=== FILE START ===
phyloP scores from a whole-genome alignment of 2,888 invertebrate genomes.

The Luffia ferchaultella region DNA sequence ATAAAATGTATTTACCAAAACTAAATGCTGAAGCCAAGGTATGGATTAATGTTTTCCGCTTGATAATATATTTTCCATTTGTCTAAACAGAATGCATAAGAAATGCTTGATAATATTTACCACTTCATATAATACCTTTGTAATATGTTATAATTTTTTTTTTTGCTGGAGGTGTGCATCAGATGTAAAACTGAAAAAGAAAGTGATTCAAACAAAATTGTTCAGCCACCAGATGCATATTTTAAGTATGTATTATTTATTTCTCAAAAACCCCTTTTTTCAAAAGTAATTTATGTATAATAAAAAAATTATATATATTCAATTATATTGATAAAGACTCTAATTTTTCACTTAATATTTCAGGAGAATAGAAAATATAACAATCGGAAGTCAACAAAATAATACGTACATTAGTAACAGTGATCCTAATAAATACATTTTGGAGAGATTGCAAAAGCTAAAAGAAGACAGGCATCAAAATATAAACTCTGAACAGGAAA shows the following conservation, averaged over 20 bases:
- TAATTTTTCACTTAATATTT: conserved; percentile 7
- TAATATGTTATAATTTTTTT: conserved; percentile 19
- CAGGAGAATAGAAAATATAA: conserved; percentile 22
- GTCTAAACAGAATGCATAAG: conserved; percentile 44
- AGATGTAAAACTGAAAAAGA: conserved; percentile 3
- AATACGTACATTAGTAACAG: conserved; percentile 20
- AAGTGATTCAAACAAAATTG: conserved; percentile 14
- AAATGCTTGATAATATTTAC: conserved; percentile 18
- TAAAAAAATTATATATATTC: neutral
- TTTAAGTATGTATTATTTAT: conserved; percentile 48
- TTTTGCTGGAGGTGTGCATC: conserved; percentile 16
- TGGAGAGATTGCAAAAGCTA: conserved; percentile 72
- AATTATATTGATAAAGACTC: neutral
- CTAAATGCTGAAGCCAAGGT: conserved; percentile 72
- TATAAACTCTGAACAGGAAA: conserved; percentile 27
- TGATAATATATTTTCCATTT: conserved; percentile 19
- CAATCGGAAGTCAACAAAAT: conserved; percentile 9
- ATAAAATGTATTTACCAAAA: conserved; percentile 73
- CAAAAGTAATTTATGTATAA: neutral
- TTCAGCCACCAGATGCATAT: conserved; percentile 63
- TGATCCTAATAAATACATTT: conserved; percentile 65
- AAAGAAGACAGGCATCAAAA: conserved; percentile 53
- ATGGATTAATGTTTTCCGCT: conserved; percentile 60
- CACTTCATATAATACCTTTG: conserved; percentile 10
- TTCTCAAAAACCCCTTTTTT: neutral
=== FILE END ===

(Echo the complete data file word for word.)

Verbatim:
phyloP scores from a whole-genome alignment of 2,888 invertebrate genomes.

The Luffia ferchaultella region DNA sequence ATAAAATGTATTTACCAAAACTAAATGCTGAAGCCAAGGTATGGATTAATGTTTTCCGCTTGATAATATATTTTCCATTTGTCTAAACAGAATGCATAAGAAATGCTTGATAATATTTACCACTTCATATAATACCTTTGTAATATGTTATAATTTTTTTTTTTGCTGGAGGTGTGCATCAGATGTAAAACTGAAAAAGAAAGTGATTCAAACAAAATTGTTCAGCCACCAGATGCATATTTTAAGTATGTATTATTTATTTCTCAAAAACCCCTTTTTTCAAAAGTAATTTATGTATAATAAAAAAATTATATATATTCAATTATATTGATAAAGACTCTAATTTTTCACTTAATATTTCAGGAGAATAGAAAATATAACAATCGGAAGTCAACAAAATAATACGTACATTAGTAACAGTGATCCTAATAAATACATTTTGGAGAGATTGCAAAAGCTAAAAGAAGACAGGCATCAAAATATAAACTCTGAACAGGAAA shows the following conservation, averaged over 20 bases:
- TAATTTTTCACTTAATATTT: conserved; percentile 7
- TAATATGTTATAATTTTTTT: conserved; percentile 19
- CAGGAGAATAGAAAATATAA: conserved; percentile 22
- GTCTAAACAGAATGCATAAG: conserved; percentile 44
- AGATGTAAAACTGAAAAAGA: conserved; percentile 3
- AATACGTACATTAGTAACAG: conserved; percentile 20
- AAGTGATTCAAACAAAATTG: conserved; percentile 14
- AAATGCTTGATAATATTTAC: conserved; percentile 18
- TAAAAAAATTATATATATTC: neutral
- TTTAAGTATGTATTATTTAT: conserved; percentile 48
- TTTTGCTGGAGGTGTGCATC: conserved; percentile 16
- TGGAGAGATTGCAAAAGCTA: conserved; percentile 72
- AATTATATTGATAAAGACTC: neutral
- CTAAATGCTGAAGCCAAGGT: conserved; percentile 72
- TATAAACTCTGAACAGGAAA: conserved; percentile 27
- TGATAATATATTTTCCATTT: conserved; percentile 19
- CAATCGGAAGTCAACAAAAT: conserved; percentile 9
- ATAAAATGTATTTACCAAAA: conserved; percentile 73
- CAAAAGTAATTTATGTATAA: neutral
- TTCAGCCACCAGATGCATAT: conserved; percentile 63
- TGATCCTAATAAATACATTT: conserved; percentile 65
- AAAGAAGACAGGCATCAAAA: conserved; percentile 53
- ATGGATTAATGTTTTCCGCT: conserved; percentile 60
- CACTTCATATAATACCTTTG: conserved; percentile 10
- TTCTCAAAAACCCCTTTTTT: neutral